By Laura Entis
September 23, 2017

Whisky Advocate, a magazine that covers the industry, keeps a value-based index of 100 rare, collectible whiskies through the world’s commercial auction houses, a tally the magazine has kept since 2010. For the past four quarters, the index’s growth rate has ranged from 5.9% to 6.8%, says Jonny McCormick, a long-time whisky writer for the publication.

Unlike Scotch and Japanese whisky, American whiskey has only recently established itself as a collector’s item. As such, it’s not uncommon for the price of a rare bottle of bourbon or rye to surge by a factor of 10 in just a few years. (To name one example: Pappy van Winkle 23 years old has increased in value by 972.5% since 2010) .

Picking the right bottle is easier said then done, however. For anyone looking to get started, here are a few of McCormick’s basic tips.

Visit your local whiskey store.

Producers of Scotch and Japanese whisky generally price their products to align with global demand. Because most American whiskies are far younger (not to mention less expensive and established), distilleries that jack up the price too quickly risk dampening momentum, says McCormick. Many, including famed producer Van Winkle, are intent on achieving long-term, sustained growth as opposed to short-term gains. (Translation: prices often don’t align with demand.)

While some stores jack up retail prices, others don’t—which means it’s possible to buy a bottle for far less than it commands on the secondary market. Stores often hold lotteries or limit sales to long-time customers to discourage scalping. Regardless, for new buyers looking to score a bargain, making friends with your local whiskey dealer isn’t a bad place to start. (Although forewarned: flipping isn’t looked at too kindly.)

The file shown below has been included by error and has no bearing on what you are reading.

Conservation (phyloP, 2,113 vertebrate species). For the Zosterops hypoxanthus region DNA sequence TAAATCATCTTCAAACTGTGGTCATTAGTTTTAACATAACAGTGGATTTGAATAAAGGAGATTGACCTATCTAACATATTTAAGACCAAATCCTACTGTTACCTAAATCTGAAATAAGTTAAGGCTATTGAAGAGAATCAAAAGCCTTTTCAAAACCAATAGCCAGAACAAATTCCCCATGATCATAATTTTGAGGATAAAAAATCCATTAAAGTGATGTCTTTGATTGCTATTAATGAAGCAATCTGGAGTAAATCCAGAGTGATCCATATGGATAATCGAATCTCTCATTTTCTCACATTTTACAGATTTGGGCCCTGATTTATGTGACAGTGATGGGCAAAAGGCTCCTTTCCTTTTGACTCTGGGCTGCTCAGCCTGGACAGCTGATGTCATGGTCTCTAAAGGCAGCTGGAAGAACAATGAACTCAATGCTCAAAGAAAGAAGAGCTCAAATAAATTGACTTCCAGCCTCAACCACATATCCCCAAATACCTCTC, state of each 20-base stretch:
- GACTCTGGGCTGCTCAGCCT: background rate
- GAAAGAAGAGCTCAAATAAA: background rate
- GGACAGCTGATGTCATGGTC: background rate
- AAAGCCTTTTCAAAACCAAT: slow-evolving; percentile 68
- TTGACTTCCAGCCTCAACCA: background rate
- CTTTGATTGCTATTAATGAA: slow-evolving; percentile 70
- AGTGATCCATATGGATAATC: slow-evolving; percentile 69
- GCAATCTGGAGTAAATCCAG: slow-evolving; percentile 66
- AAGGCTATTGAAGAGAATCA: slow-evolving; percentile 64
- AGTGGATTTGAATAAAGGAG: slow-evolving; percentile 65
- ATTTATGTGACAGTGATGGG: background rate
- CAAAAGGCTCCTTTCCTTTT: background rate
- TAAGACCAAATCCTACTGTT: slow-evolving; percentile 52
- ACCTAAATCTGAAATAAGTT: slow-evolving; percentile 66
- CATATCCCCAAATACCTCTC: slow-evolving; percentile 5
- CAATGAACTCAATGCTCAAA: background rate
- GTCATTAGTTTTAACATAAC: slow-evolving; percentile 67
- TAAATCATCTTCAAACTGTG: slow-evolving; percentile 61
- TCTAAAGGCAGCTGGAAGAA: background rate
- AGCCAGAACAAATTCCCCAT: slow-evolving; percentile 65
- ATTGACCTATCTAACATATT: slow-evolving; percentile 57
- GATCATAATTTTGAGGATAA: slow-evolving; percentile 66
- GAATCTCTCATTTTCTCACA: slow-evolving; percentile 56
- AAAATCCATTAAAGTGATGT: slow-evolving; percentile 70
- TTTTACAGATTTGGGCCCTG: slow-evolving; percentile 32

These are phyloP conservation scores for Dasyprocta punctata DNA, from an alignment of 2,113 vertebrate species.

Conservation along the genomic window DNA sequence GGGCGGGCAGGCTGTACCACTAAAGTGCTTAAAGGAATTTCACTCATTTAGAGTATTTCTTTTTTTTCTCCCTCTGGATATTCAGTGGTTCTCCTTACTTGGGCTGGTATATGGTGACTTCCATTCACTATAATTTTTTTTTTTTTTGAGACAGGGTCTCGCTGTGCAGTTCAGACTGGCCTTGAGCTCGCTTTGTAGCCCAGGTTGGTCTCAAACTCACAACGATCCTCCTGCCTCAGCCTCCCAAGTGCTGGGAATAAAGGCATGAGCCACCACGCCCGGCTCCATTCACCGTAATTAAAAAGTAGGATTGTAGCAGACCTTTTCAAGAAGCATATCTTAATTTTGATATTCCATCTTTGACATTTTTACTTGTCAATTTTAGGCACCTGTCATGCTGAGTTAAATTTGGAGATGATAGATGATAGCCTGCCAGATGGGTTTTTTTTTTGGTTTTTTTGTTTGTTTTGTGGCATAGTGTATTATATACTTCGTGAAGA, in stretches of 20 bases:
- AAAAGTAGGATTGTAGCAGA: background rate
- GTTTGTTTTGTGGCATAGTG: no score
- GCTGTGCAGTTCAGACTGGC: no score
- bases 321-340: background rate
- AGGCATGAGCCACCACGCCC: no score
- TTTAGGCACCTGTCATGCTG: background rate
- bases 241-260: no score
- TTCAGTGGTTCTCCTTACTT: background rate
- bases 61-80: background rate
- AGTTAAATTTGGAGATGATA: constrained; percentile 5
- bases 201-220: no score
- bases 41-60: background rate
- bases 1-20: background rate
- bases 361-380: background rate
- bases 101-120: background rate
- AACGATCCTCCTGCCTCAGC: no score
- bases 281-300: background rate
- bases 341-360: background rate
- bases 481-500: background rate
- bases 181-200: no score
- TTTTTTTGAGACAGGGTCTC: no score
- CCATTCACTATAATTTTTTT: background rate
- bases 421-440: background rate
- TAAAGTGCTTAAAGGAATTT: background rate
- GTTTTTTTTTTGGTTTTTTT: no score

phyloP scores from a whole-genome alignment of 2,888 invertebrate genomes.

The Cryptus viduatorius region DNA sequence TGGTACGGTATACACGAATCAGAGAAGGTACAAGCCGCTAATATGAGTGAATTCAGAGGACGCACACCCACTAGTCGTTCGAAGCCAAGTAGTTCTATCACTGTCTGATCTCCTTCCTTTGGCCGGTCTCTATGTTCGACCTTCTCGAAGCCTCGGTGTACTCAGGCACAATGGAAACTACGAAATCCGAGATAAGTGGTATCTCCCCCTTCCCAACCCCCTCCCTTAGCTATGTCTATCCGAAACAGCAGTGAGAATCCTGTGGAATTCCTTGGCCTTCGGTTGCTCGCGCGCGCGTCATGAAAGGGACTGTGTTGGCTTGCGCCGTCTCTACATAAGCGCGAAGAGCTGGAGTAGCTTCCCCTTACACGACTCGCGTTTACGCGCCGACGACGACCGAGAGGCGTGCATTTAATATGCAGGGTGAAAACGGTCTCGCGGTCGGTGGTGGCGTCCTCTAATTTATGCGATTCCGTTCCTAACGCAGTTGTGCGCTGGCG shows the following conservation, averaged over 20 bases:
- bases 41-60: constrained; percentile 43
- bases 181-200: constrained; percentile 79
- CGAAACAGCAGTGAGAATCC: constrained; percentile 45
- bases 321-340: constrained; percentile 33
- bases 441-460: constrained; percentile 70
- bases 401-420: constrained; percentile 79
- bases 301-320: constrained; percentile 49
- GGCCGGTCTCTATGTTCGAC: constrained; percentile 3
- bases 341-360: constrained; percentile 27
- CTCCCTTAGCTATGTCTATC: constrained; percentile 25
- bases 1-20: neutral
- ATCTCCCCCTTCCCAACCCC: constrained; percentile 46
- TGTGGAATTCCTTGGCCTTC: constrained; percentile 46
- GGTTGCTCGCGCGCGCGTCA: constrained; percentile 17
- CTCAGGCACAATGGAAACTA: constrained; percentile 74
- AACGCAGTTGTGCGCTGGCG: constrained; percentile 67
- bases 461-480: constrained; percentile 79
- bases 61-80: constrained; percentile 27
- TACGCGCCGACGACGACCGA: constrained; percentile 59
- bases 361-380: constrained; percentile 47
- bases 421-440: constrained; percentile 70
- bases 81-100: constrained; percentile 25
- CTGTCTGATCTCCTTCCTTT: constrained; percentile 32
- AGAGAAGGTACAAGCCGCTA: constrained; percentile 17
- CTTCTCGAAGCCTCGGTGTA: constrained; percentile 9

Seek out rare and unusual blends.

Whiskey blends that are available year-round aren’t going to see huge jumps in value. Steep price increases are reserved for limited-edition batches. In general, it’s a good strategy to focus on unusual offerings from bigger, well-respected distilleries, says McCormick. Unlike wine, the spirit’s price depends less on its vintage (age does matter, but remember: a whiskey’s aging process stops once it’s bottled), and more on its rarity along with the reputation of the distillery that produced it.

The real and difficult art lies in spotting the next big trend before it’s, well, the next big trend. That said, here are the factors to consider when predicting whether a batch’s value will rise significantly in future: age, reputation of the the distillery (as well as its cult-status among whisky fans), packaging, hype, and review scores. “When all of these things go green in your mind, this is a potential collectible for the future,” says McCormick.

Take a closer look at what’s happening in Ireland.

McCormick’s personal bet is that Irish whisky, which continues to shuffle along under-the-radar, outshined by its Scottish, Japanese, and now American, counterparts. Thanks to a resurgence in Irish distilleries, such as Teeling Whisky in Dublin, however, McCormick predicts its breakout moment is coming. If he’s right, this would be a good time to get in on the ground floor: “The Irish market is going to be really big over the next decade.”

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